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When to Outcross Betta Strains

When to Out-Cross Betta Strains and When Not To

 

The everyday attitude from so many on line and books from authors who know next to nothing that “breeders must out-cross”, is so prevalent that I almost have to discourage it 100% with most aquarists. However, with that being said I guess I should add there are times that it becomes absolutely necessary in order to save a betta line. Many of you don’t understand why one should out-cross vs. inbreed or even start over with a new line when it is at a point of a fail. Even proper out-crosses by seasoned breeders can sometimes cause many more years of work to get a line back to where you want it. You are reading that correct “years”. It is often simply much easier and much better to start over with a better line or your line bred back up’s (you did do a backup line right). The key is to a good breeding program with bettas is to learn what will be most productive way when trying to improve your line.

 

There are two main reasons I want to touch on with out-cross in bettas. One would be to boost the immune system on an older line and the other would be to introduce genes that do not exist in your current line of bettas and no other reason. Waiting for the right mutation to come along is painfully slow (maybe hundreds of years, or longer but not in my life time for sure). Therefore, you would find an unrelated betta that exhibits the desirable trait you need and breed it into your established line. It really doesn’t matter if it’s the same strain. In fact, sometimes it really helps if it isn’t the same. Simple, right? Well, not quite you need to hold on here. You need to think here because whenever you out-cross, you not only risk bringing in undesirable genes, but almost certainly will every single time you try it. Some of these may be recessive and may not exhibit the unwanted trait for a few generations or longer and then you line falls apart and random junk pops up like a bad cold in church. Even if you don’t bring in any undesirable traits, you will always have the loss of the expression of any desirable traits that are the result of recessive genes your line contained before the out-cross. Your super red will likely no longer be as red or you pattern on your nemo will be crap. The perfect body shape your line used to have, may not be so great and form will suffer. The pairs may not lay as many eggs, etc. You can get those traits back in your line, but it will require more generations of inbreeding to do so and some very selective breeding and years to correct.

 

So, whenever hear the dumb guy say you need to always out cross, you can usually plan on needing a minimum of a few generations of very very careful inbreeding to accumulate undesirable recessives so you can eliminate them in your bettas. In addition to that, you have to work on accumulating homozygous pairs from the spawns of all recessive genes that are desirable, so they will express the trait. Most of the time out-crosses can leave you with even more work than inbreeding and will most likely take much longer to see the results you want and producing junk all the way to the end. The more ornate your strain is, the more an out-cross will disrupt the expression of those traits every single time. In the hands of the wrong breeder or the breeder who listens to the dumb guy saying to always use unrelated pairs, an out-cross or too many out-crosses can degrade the look of betta far beyond recognition of any real standard. I guess this would be the point you could make your own standard like some breeders do when their idea of genetics does not fit the norm. The out-cross may many times introduce health and vigor, but it will likely be at a cost of degrading the bettas appearance of the current line.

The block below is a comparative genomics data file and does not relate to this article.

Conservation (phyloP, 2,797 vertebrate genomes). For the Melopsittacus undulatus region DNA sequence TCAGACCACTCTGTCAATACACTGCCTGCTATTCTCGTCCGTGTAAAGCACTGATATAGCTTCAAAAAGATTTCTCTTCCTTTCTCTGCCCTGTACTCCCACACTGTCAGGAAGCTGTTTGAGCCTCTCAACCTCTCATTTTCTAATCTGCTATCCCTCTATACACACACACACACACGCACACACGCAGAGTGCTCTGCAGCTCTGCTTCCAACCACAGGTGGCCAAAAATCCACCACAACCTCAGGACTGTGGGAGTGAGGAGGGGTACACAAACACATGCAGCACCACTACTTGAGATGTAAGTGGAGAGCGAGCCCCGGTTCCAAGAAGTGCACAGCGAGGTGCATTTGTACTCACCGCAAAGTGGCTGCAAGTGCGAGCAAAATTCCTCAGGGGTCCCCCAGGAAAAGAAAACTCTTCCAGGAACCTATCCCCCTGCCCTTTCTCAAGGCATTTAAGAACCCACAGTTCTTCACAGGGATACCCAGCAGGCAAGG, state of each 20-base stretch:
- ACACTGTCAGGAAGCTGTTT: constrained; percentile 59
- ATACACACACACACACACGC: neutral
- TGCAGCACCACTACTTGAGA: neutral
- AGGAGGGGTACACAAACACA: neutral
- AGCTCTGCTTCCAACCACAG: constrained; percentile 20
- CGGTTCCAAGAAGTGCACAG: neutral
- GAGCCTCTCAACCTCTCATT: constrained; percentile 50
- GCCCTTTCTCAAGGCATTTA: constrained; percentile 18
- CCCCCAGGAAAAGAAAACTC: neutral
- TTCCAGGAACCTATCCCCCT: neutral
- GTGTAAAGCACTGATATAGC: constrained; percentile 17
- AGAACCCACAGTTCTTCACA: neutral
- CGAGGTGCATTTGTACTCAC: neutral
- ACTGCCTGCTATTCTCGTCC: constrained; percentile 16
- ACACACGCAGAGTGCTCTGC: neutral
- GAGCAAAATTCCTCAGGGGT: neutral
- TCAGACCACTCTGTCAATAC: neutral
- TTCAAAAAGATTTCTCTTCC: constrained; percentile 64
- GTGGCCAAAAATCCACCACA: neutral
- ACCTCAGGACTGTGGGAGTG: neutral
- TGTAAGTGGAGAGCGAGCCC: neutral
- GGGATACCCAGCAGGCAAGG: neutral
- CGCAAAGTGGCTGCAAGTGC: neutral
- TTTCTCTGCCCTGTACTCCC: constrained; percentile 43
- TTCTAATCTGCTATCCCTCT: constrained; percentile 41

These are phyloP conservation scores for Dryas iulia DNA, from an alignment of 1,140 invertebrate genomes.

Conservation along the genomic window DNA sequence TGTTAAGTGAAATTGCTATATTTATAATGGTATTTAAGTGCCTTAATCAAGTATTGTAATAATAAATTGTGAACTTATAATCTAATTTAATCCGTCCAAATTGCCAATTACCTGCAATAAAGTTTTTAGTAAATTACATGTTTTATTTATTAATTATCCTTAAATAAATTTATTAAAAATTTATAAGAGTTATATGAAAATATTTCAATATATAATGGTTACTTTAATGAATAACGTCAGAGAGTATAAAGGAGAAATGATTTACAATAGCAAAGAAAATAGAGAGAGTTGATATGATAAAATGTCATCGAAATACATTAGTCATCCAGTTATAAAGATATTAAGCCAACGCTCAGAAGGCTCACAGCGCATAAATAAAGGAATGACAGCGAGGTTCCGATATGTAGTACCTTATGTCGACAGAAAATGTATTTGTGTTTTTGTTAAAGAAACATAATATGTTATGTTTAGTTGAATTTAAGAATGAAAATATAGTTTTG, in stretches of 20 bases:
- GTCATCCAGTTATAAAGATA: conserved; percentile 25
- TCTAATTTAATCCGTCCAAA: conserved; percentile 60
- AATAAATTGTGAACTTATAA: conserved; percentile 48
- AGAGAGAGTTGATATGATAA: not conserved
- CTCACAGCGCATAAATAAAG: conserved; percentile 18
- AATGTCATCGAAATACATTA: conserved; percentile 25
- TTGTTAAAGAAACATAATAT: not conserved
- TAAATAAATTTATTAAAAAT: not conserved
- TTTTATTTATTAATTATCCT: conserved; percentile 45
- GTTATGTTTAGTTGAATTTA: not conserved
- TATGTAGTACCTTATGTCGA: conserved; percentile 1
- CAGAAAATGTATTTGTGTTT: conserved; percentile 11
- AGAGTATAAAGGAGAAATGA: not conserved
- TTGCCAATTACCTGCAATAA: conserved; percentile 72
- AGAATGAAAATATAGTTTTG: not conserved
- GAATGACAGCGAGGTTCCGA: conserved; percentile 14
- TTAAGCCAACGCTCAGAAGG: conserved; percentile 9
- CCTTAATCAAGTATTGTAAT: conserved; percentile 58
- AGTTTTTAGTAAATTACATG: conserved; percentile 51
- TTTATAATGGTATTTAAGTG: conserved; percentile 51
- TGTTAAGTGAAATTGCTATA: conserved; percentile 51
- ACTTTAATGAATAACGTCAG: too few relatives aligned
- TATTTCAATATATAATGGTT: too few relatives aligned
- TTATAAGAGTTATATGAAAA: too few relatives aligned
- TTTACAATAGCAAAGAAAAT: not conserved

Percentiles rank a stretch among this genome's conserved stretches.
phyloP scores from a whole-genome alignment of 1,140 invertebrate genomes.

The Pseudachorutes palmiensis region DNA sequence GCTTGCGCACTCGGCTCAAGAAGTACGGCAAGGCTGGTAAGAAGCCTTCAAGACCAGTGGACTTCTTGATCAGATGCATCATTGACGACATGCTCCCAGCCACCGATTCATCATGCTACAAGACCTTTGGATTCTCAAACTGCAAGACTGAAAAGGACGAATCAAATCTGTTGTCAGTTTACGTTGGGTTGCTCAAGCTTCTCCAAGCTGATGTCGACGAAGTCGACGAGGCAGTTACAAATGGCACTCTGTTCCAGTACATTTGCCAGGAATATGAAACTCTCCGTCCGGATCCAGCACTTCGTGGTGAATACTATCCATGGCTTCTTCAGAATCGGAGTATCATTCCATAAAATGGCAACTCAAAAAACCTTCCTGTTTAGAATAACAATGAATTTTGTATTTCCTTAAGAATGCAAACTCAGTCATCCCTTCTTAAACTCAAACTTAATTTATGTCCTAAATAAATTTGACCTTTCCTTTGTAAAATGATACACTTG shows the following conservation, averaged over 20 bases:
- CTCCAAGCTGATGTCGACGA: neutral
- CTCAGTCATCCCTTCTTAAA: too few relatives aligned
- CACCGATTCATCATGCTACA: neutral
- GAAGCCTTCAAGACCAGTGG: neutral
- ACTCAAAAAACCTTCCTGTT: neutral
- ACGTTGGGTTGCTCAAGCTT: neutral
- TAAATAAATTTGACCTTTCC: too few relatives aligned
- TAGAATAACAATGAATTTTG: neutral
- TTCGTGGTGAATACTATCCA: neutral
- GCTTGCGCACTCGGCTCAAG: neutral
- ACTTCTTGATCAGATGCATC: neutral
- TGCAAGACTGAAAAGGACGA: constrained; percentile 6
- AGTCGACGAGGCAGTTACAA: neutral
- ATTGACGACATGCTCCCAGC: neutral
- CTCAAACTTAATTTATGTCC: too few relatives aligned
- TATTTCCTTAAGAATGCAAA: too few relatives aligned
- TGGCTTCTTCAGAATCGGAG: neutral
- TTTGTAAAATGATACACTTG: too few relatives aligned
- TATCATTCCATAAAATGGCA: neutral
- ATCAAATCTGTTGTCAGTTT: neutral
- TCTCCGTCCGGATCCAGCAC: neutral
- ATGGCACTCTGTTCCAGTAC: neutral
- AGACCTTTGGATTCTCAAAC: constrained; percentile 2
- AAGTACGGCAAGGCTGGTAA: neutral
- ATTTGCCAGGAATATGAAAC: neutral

The most important out-cross time would be only if your line has many problems. At this point you have to decide if it would simply be easier or more productive to start with a new line from a known breeder or strike out on your own again. The best decision might be to buy a known line and add to your line. However, there are times when you absolutely must keep your existing line going if you are the only one who has it. Usually this is when it contains a desirable trait that cannot be easily added to the line from another source. In this case, in order to preserve that trait, you must out-cross and accept it is going to be a long road to beautiful bettas again. Whenever I am confronted with a line that I must keep, but one that needs a lot of work, I almost always resort to an out-cross with wild fish even though the color layers are not the same as domestic stocks. Wild fish always have varying genetics, but nature has made them far stronger with more consistent positive traits than our man-made weaker betta lines. The chance of introducing unwanted recessives when using wild fish is very low if you know what you are doing. This is another good reason to use wild fish. Getting wild fish to breed with our domestics, is a challenge all its own and we can save it for another subject altogether.

 

After the out-cross, it can take three or more generations of inbreeding to accumulate all the desirable recessives of the betta line we are trying to preserve. In addition, when using wild fish, the time it takes to produce each generation is usually extended a little (it’s difficult to get wild fish to breed with your domestic at times and spawns can be small). I’ve had several projects like this take 9 years and longer like on super black or cellophane bigear, but even the first generation of the wild/domestic cross is usually a substantial and immediate improvement in many areas, like body shape, finnage, vigor and behavior. The results have always made the extra years well worth the time.

 

 

 

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